A 4- 6cm incision in a natural skin crease in the neck is utilized and surgery takes approximately 2-4 hours. Post operatively a drain may be placed which is usually removed the first or second day following surgery. Sutures are removed on or around day 7. Pain medications and antibiotics are utilized for up to one week following and the patient should take 7-10 days off work depending on the type of work they do. No heavy lifting, driving and/or air travel are advised for at least two weeks following surgery.

If the entire gland has been removed replacement hormone is started in the month following surgery and is coordinated with your medical doctor or endocrinologist.

Risks of surgery include but are not limited to infection, bleeding, vocal cord paralysis and hoarseness, need for further surgery, and tracheostomy tube placement (all less than 0.001%).

If you have further questions please do not hesitate to contact our office to speak to a member of our staff.

 

Tympanoplasty, with or without mastoidectomy involves surgery of the middle ear and eardrum. Surgery is performed for several possible reasons including correcting a perforated eardrum, removing infection, cholesteatoma, and or repairing the small bones of hearing (the ossicles). Mastoidectomy where by infection of the bone behind the ear is cleaned may also be required.

The procedure takes place under general anesthesia and may last any where from 1-3 hours. The surgery may be performed directly through the ear canal or through an incision behind the ear. The ear canal is packed with an absorbable material which is dissolved by the placement of ear drops twice daily for the weeks following surgery. If an incision has been made behind the ear, dissolvable sutures are used and should be treated with an antiobiotic ointment such as Bacitracin OTC once or twice daily until completely healed.

A dressing is placed over the ear on the day of surgery and the patient should follow up in the office the following day for dressing removal, initiation of ear drops and further instructions. Pain medicines are utilized for 1-2 days following surgery and antibiotics given for approximately five days. The patient can usually return to work after three days depending on the type of work.

No smoking is permitted for the two months following surgery and should be withheld at least one month prior.  Flying should be avoided for at least three weeks following surgery.

Water should not enter the canal until cleared by your physician. It takes approximately two months for the eardrum to heal and may take longer depending on the circumstance surrounding surgery.

Risks of surgery include but are not limited to infection, need for further surgery (<10%), worsening hearing loss, dizziness, facial nerve paralysis , taste disturbance, stroke, and spinal fluid leak (all <0.01%).

If you have any questions, please do not hesitate to contact our office to speak with your surgeon.

Removal of the tonsils is one of the most common surgical procedures performed in the world.  It is performed under general anesthesia, which means one is fully asleep and unconscious. As in any surgical procedure involving the throat a certain amount of discomfort is to be expected following the procedure and this may last anywhere from 3-14 days depending on the patient. Age, overall health status, and smoking play a role. The younger, healthier patient generally heals more rapidly and requires less post-operative pain medications.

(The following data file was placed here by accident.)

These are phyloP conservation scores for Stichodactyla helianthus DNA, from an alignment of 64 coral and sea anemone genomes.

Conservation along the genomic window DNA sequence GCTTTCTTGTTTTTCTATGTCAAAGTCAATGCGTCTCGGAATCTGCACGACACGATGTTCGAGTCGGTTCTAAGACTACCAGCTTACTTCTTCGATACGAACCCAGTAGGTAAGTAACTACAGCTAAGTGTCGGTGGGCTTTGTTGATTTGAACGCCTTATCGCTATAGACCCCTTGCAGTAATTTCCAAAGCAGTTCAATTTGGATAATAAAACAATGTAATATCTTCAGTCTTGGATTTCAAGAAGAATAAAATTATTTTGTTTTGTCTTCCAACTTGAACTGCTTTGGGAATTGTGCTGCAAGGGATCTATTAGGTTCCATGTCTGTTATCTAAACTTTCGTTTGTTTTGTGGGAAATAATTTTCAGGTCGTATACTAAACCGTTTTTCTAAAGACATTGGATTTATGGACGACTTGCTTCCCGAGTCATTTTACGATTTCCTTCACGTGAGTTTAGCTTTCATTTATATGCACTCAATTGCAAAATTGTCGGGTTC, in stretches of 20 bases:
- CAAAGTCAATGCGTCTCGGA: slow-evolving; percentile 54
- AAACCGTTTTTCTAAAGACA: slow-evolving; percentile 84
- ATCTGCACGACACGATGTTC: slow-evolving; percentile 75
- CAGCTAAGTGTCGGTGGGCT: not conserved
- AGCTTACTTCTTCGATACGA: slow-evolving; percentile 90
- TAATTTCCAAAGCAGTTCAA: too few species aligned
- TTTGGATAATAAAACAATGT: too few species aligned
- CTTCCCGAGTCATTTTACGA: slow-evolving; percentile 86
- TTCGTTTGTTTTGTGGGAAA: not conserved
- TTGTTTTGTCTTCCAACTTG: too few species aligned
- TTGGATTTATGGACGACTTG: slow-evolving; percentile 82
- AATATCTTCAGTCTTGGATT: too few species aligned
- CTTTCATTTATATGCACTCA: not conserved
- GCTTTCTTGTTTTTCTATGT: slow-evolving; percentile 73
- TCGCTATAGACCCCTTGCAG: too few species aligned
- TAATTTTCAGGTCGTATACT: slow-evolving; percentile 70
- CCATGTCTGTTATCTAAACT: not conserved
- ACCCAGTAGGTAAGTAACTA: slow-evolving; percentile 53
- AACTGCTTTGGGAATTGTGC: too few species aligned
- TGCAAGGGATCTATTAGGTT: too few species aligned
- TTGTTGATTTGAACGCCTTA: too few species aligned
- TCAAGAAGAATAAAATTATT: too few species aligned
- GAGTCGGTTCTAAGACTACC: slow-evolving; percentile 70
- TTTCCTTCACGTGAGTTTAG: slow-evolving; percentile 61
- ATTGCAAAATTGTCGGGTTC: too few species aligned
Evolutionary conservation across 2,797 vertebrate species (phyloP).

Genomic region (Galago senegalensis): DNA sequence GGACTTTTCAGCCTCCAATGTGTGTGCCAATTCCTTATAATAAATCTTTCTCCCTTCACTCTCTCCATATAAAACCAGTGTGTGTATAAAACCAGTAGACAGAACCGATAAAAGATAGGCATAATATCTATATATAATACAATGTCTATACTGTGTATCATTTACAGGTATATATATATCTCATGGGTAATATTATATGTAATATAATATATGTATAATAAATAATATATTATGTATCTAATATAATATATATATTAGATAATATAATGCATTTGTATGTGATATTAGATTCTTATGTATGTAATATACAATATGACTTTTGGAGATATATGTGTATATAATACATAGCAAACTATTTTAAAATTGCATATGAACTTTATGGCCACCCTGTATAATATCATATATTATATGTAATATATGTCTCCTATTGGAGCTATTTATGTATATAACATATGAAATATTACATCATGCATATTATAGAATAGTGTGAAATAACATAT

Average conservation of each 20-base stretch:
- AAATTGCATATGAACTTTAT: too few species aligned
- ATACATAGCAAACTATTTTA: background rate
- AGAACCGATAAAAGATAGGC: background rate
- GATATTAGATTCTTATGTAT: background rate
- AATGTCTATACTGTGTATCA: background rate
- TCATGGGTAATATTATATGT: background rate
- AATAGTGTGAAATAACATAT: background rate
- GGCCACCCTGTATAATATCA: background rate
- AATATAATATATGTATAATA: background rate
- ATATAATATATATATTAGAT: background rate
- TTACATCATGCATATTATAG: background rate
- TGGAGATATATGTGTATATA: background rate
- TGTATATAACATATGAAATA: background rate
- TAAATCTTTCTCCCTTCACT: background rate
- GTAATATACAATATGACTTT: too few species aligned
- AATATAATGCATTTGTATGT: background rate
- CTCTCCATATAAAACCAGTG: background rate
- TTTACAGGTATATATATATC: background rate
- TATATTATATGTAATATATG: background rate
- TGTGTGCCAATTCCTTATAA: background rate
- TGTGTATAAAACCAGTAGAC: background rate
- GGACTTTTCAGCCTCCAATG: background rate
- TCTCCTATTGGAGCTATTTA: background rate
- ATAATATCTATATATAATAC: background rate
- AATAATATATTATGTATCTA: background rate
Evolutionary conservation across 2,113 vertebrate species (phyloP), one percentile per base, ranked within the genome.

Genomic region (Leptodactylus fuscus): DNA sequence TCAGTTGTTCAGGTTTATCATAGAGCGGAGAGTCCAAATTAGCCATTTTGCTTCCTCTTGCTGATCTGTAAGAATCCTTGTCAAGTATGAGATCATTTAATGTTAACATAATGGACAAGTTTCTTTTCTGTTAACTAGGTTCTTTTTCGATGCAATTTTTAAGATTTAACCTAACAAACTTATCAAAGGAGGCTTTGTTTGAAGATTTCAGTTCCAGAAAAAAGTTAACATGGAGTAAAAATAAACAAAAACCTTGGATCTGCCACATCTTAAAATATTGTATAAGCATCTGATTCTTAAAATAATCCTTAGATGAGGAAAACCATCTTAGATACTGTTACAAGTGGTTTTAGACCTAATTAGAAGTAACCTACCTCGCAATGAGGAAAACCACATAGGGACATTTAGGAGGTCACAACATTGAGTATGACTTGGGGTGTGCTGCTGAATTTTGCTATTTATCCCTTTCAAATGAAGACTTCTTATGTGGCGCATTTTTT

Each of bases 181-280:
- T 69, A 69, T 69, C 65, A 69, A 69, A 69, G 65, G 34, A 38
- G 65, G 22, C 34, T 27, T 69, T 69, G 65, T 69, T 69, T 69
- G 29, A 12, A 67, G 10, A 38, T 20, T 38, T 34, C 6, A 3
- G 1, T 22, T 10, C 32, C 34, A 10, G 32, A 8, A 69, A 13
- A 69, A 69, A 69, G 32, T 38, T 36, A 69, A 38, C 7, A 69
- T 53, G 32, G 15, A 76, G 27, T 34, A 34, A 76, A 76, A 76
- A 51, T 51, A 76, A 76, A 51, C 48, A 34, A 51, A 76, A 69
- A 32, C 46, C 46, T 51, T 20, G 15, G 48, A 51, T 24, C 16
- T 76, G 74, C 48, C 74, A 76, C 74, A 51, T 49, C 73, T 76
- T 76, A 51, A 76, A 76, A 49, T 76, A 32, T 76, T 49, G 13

Hydration is the most important factor in helping one heal following tonsillectomy. Fluids are encouraged in the form of water, Gatorade, popsicles, apple juice and the like. Citric and tomato juices should be avoided as they may aggravate discomfort. Dairy products are safe to use the day after surgery. Soft foods are encouraged as soon as possible. Slurpees and milkshakes should be taken with a spoon rather than a straw.

If adenoidectomy is performed at the same setting, saline nasal drops are encouraged to help promote healing following surgery. Nose blowing should be avoided for 10 days.

The risk of bleeding following tonsillectomy ranges from 1-3% depending on which study one may read. Bleeding may occur at any time up to 14 days following tonsillectomy. Bleeding may be light and brief or may require admission and even return to the operating room. If bleeding lasts longer than 10 minutes the patient should go directly to the nearest emergency room and have them notify your surgeon. Since its inception, Southeast Michigan Ear Nose and Throat admission and bleeding rate is less than 1%.

Dehydration is extremely rare but in a child requires readmission for IV fluids. Monitoring a child’s urine output as well as their overall energy level is a good sign of their level of hydration. Encourage your child to drink fluids throughout the days following surgery.

Patients are prescribed antibiotics and pain medications following surgery. Prescribed medications should be used as directed. Overuse of pain medicines may cause constipation and may result in nausea and even fever after several days of use and should be alternated with non-narcotic pain medications such as regular Tylenol.

Tonsillectomy has excellent success rates (>99%) and when indicated relieves the patient of numerous throat infections and / or difficulties with sleep such as snoring and sleep apnea. It may be performed in conjunction with uvulopalatopharyngoplasty (UPPP) in adult patients with sleep apnea. It may also be required in the setting of certain types of cancer (tonsil cancer, neck cancer with an unknown source, and lymphoma).

If you have any questions please do not hesitate to call our office to speak to your surgeon or a member of our staff.